The degrees above concerning planting are most pronounced regarding trees. For planting produce does not have within it the aspect of a really revealed new entity, for also the seed that is planted is wheat or barley etc (which has a taste and is edible) However, with the planting of trees the seed that is planted has no taste and the fruit grows from the tree have a completely different quality than the pit that is planted
And because of this there is a difference between sowing and planting regarding the growth span. For sowing “does not need so much time and waiting from the time of sowing until growth” However with planting “much time and waiting is needed for its growth etc”.
And this is because of the comparative difference between the planted seed and the fruits that grow from it.
On the other hand, there is a great advantage of fruits over the growth of produce. Fruits are able to be eaten immediately, not like grain, where the wheat is not edible as is, but requires many actions until it becomes edible.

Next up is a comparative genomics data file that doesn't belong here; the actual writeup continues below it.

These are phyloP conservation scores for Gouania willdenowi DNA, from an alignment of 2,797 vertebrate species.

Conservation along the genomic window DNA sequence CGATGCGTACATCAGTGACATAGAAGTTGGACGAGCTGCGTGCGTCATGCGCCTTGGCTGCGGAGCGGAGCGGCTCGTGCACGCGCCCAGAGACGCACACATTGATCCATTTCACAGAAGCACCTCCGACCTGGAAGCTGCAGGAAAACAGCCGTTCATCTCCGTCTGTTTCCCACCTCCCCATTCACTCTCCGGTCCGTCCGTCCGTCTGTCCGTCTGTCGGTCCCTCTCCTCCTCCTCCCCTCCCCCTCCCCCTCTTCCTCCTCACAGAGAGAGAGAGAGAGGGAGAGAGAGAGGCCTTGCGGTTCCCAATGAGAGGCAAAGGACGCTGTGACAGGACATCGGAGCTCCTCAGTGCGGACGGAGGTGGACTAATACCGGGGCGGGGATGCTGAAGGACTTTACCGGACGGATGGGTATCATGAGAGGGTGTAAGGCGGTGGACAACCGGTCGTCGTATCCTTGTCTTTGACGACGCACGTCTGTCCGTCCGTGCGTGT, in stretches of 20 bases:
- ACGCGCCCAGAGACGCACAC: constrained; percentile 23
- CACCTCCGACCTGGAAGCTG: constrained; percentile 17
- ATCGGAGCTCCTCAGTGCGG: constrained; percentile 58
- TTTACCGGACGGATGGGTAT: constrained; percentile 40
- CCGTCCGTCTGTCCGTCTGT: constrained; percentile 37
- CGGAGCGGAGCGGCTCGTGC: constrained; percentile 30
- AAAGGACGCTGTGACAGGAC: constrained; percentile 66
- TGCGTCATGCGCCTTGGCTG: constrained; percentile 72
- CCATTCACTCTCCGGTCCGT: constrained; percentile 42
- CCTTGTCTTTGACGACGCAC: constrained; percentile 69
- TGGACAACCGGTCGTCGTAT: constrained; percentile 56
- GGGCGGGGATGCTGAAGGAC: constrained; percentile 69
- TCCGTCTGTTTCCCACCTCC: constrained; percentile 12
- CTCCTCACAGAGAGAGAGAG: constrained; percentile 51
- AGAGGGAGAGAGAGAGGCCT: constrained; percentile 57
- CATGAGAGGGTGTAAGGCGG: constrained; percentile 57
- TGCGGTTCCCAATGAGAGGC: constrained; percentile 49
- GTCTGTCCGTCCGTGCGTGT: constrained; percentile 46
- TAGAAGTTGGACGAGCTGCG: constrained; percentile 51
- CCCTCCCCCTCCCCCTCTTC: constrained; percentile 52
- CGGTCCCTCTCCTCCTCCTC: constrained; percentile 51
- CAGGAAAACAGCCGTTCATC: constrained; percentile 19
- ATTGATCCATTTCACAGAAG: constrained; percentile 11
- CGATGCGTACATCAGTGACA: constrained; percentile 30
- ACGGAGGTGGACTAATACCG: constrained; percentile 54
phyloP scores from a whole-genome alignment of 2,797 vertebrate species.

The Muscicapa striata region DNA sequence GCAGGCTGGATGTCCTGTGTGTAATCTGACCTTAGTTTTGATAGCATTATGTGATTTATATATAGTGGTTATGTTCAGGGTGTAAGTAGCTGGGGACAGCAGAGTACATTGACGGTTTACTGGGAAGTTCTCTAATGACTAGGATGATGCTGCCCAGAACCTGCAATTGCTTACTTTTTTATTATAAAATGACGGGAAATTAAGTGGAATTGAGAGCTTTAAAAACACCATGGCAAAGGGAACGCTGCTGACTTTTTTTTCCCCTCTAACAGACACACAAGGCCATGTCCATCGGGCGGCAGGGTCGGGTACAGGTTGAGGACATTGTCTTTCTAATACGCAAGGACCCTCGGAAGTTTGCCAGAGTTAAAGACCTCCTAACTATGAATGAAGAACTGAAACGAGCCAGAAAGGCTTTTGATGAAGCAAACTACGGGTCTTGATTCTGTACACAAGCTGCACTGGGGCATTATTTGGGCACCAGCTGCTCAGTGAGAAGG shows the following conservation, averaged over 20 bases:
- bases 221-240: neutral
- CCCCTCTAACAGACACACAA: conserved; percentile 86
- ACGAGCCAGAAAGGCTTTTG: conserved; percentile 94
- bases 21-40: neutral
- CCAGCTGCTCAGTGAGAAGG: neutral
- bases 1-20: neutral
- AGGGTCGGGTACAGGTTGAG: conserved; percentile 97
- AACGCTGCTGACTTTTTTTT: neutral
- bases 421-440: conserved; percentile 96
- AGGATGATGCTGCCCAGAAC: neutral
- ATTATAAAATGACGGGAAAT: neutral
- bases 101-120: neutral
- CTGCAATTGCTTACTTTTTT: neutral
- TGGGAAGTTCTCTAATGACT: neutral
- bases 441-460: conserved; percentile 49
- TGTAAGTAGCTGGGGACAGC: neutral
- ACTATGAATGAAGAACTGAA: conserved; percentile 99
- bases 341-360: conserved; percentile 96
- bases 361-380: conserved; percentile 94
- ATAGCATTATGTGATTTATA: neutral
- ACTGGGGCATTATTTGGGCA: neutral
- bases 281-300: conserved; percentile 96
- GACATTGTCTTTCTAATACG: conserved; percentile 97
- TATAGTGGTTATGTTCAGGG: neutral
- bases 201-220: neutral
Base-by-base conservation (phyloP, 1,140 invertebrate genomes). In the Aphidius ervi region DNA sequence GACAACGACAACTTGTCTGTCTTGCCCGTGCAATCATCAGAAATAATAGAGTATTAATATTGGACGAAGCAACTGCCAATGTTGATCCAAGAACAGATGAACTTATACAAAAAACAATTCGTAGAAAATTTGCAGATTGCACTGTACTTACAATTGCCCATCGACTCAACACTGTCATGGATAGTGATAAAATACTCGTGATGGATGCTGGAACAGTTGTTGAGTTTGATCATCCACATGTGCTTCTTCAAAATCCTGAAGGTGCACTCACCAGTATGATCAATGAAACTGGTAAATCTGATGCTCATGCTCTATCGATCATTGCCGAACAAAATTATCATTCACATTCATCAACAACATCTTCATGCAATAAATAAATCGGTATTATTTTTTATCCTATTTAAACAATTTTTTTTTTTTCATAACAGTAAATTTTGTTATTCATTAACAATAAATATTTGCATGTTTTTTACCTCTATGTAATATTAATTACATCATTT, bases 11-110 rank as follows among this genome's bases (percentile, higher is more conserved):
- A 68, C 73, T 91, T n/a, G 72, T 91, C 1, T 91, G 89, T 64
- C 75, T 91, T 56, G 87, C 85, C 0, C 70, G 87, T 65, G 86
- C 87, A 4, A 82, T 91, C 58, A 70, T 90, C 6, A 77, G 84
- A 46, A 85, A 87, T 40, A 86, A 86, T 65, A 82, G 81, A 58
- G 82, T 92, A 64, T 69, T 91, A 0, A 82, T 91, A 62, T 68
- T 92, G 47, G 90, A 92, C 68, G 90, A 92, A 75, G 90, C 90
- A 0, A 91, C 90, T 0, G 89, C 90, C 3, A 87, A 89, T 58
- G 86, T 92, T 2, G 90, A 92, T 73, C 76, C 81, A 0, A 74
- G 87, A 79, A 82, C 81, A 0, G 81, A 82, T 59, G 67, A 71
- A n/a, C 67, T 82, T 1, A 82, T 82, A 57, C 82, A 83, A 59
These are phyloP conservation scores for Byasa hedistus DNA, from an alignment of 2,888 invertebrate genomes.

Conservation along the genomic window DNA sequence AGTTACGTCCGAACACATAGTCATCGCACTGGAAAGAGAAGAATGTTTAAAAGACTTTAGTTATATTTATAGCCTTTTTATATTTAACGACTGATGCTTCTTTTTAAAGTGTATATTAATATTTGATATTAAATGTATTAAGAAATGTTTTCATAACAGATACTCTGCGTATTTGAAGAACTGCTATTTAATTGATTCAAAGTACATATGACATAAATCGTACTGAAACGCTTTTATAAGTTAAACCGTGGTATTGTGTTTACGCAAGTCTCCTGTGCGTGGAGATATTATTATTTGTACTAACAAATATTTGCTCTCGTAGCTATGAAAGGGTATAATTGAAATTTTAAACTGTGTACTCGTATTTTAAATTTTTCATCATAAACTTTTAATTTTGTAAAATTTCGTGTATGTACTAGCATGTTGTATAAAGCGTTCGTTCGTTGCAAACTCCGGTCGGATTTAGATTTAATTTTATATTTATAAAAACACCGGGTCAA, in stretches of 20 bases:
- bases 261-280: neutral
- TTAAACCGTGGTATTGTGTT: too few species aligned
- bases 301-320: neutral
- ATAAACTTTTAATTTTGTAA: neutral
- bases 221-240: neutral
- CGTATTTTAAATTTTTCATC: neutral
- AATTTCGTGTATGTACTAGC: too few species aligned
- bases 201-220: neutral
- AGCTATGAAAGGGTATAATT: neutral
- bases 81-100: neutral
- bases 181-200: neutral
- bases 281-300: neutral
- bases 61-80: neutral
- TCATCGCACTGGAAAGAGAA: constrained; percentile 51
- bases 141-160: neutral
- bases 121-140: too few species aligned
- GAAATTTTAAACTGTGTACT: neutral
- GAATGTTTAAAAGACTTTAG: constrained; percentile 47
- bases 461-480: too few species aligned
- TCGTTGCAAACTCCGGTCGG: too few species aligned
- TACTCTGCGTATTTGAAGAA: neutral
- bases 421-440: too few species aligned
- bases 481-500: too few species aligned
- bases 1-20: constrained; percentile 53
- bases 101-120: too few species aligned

And this is the reason for the great Simcha specifically on Chag HaSukkot, for since it is not only the ingathering of produce but also of fruit of trees, we find that, that is the time of the greatest completeness regarding growth.
5. Accordingly, it is understood the connection between the New year for kings and for festivals (at the beginning of the Mishnah) to the New Year for trees ( at the end of the Mishnah) – for "The beginning is wedged in the end” the heights (iluy) mentioned at the beginning of the Mishnah (the New year for kings and for festivals) the (incomparable) growth and elevation is wedged in the end, New Year for trees, in which it is emphasized the completeness regarding growth., which is specifically tress ( as above)
And in Avodas HaAdam one could say according to: “Man is a tree of the field” and as the Talmud states: “this refers to Talmidei Chachamim”, and according to this, the advantage of growth of trees is because of the advantage of Torah. And this is because in Torah it is stresses, that success is specifically dependent upon striving (Yegiah), “That you should toil in Torah”, as it states: “Struggle - and you will find” (Yagata... umatzata) that through toiling and struggling in Torah, which are connected to man’s Bittul. We will merit growth and success which is incomparable to the struggle. And this will bring true happiness. Those who sow with tears will reap with song.
( M’Sichat Tu b’Shvat 5735)